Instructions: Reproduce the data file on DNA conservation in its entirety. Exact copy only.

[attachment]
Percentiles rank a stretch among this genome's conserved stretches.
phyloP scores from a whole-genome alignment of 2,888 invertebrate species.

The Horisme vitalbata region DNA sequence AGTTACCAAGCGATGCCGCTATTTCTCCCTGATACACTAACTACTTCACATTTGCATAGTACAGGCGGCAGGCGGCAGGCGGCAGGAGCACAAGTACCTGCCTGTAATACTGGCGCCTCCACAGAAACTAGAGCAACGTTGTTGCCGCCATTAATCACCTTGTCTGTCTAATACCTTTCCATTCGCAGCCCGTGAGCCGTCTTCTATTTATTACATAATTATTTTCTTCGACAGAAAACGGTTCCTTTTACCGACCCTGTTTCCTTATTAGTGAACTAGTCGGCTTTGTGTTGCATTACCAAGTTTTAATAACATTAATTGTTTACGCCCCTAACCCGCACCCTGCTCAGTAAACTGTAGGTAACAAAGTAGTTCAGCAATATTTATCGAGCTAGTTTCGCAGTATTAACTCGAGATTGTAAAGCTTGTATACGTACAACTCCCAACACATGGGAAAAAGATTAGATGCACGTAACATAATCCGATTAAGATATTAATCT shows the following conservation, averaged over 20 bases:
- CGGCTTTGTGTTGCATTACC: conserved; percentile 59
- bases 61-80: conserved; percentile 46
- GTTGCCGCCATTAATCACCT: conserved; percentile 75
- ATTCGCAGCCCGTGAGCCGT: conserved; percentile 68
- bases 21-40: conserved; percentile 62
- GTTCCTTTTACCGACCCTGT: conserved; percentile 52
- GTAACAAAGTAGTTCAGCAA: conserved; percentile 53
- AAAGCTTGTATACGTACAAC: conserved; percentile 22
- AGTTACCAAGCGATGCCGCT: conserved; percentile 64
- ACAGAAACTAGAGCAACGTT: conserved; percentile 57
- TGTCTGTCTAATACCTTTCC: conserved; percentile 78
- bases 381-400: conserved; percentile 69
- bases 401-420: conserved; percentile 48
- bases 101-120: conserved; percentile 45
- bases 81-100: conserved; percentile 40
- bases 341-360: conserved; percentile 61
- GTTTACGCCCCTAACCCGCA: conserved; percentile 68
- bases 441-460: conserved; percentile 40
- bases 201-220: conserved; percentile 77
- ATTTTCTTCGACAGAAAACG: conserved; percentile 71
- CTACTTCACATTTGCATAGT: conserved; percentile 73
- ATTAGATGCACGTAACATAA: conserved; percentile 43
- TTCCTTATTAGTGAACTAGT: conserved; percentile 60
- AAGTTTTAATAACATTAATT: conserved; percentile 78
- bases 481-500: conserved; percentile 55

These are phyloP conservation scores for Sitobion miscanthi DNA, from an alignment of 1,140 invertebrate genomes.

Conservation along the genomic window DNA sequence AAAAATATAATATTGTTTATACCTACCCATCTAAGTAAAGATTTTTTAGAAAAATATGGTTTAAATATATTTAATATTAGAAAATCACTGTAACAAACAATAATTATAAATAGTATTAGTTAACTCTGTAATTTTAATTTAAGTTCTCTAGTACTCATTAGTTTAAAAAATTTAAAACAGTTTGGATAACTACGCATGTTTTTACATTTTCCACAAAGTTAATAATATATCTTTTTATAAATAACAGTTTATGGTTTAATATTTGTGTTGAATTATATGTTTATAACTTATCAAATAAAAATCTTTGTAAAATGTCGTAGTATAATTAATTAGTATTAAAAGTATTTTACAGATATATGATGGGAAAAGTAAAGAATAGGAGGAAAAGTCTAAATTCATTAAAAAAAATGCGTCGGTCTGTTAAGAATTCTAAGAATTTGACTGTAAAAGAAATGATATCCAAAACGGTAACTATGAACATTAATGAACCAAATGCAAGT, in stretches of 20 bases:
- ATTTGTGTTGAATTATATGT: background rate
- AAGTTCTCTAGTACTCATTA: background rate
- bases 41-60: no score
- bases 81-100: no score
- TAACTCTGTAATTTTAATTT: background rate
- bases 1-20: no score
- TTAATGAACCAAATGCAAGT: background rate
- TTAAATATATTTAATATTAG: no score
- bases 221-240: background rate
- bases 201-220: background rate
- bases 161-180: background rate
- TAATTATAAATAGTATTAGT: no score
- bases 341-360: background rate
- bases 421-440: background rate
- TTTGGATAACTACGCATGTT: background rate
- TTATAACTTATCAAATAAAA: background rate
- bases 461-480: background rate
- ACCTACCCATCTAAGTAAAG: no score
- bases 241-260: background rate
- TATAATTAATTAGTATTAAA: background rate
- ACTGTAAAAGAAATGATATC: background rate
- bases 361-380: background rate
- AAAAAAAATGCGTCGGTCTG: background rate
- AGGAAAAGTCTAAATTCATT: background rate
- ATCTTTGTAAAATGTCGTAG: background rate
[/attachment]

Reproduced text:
Percentiles rank a stretch among this genome's conserved stretches.
phyloP scores from a whole-genome alignment of 2,888 invertebrate species.

The Horisme vitalbata region DNA sequence AGTTACCAAGCGATGCCGCTATTTCTCCCTGATACACTAACTACTTCACATTTGCATAGTACAGGCGGCAGGCGGCAGGCGGCAGGAGCACAAGTACCTGCCTGTAATACTGGCGCCTCCACAGAAACTAGAGCAACGTTGTTGCCGCCATTAATCACCTTGTCTGTCTAATACCTTTCCATTCGCAGCCCGTGAGCCGTCTTCTATTTATTACATAATTATTTTCTTCGACAGAAAACGGTTCCTTTTACCGACCCTGTTTCCTTATTAGTGAACTAGTCGGCTTTGTGTTGCATTACCAAGTTTTAATAACATTAATTGTTTACGCCCCTAACCCGCACCCTGCTCAGTAAACTGTAGGTAACAAAGTAGTTCAGCAATATTTATCGAGCTAGTTTCGCAGTATTAACTCGAGATTGTAAAGCTTGTATACGTACAACTCCCAACACATGGGAAAAAGATTAGATGCACGTAACATAATCCGATTAAGATATTAATCT shows the following conservation, averaged over 20 bases:
- CGGCTTTGTGTTGCATTACC: conserved; percentile 59
- bases 61-80: conserved; percentile 46
- GTTGCCGCCATTAATCACCT: conserved; percentile 75
- ATTCGCAGCCCGTGAGCCGT: conserved; percentile 68
- bases 21-40: conserved; percentile 62
- GTTCCTTTTACCGACCCTGT: conserved; percentile 52
- GTAACAAAGTAGTTCAGCAA: conserved; percentile 53
- AAAGCTTGTATACGTACAAC: conserved; percentile 22
- AGTTACCAAGCGATGCCGCT: conserved; percentile 64
- ACAGAAACTAGAGCAACGTT: conserved; percentile 57
- TGTCTGTCTAATACCTTTCC: conserved; percentile 78
- bases 381-400: conserved; percentile 69
- bases 401-420: conserved; percentile 48
- bases 101-120: conserved; percentile 45
- bases 81-100: conserved; percentile 40
- bases 341-360: conserved; percentile 61
- GTTTACGCCCCTAACCCGCA: conserved; percentile 68
- bases 441-460: conserved; percentile 40
- bases 201-220: conserved; percentile 77
- ATTTTCTTCGACAGAAAACG: conserved; percentile 71
- CTACTTCACATTTGCATAGT: conserved; percentile 73
- ATTAGATGCACGTAACATAA: conserved; percentile 43
- TTCCTTATTAGTGAACTAGT: conserved; percentile 60
- AAGTTTTAATAACATTAATT: conserved; percentile 78
- bases 481-500: conserved; percentile 55

These are phyloP conservation scores for Sitobion miscanthi DNA, from an alignment of 1,140 invertebrate genomes.

Conservation along the genomic window DNA sequence AAAAATATAATATTGTTTATACCTACCCATCTAAGTAAAGATTTTTTAGAAAAATATGGTTTAAATATATTTAATATTAGAAAATCACTGTAACAAACAATAATTATAAATAGTATTAGTTAACTCTGTAATTTTAATTTAAGTTCTCTAGTACTCATTAGTTTAAAAAATTTAAAACAGTTTGGATAACTACGCATGTTTTTACATTTTCCACAAAGTTAATAATATATCTTTTTATAAATAACAGTTTATGGTTTAATATTTGTGTTGAATTATATGTTTATAACTTATCAAATAAAAATCTTTGTAAAATGTCGTAGTATAATTAATTAGTATTAAAAGTATTTTACAGATATATGATGGGAAAAGTAAAGAATAGGAGGAAAAGTCTAAATTCATTAAAAAAAATGCGTCGGTCTGTTAAGAATTCTAAGAATTTGACTGTAAAAGAAATGATATCCAAAACGGTAACTATGAACATTAATGAACCAAATGCAAGT, in stretches of 20 bases:
- ATTTGTGTTGAATTATATGT: background rate
- AAGTTCTCTAGTACTCATTA: background rate
- bases 41-60: no score
- bases 81-100: no score
- TAACTCTGTAATTTTAATTT: background rate
- bases 1-20: no score
- TTAATGAACCAAATGCAAGT: background rate
- TTAAATATATTTAATATTAG: no score
- bases 221-240: background rate
- bases 201-220: background rate
- bases 161-180: background rate
- TAATTATAAATAGTATTAGT: no score
- bases 341-360: background rate
- bases 421-440: background rate
- TTTGGATAACTACGCATGTT: background rate
- TTATAACTTATCAAATAAAA: background rate
- bases 461-480: background rate
- ACCTACCCATCTAAGTAAAG: no score
- bases 241-260: background rate
- TATAATTAATTAGTATTAAA: background rate
- ACTGTAAAAGAAATGATATC: background rate
- bases 361-380: background rate
- AAAAAAAATGCGTCGGTCTG: background rate
- AGGAAAAGTCTAAATTCATT: background rate
- ATCTTTGTAAAATGTCGTAG: background rate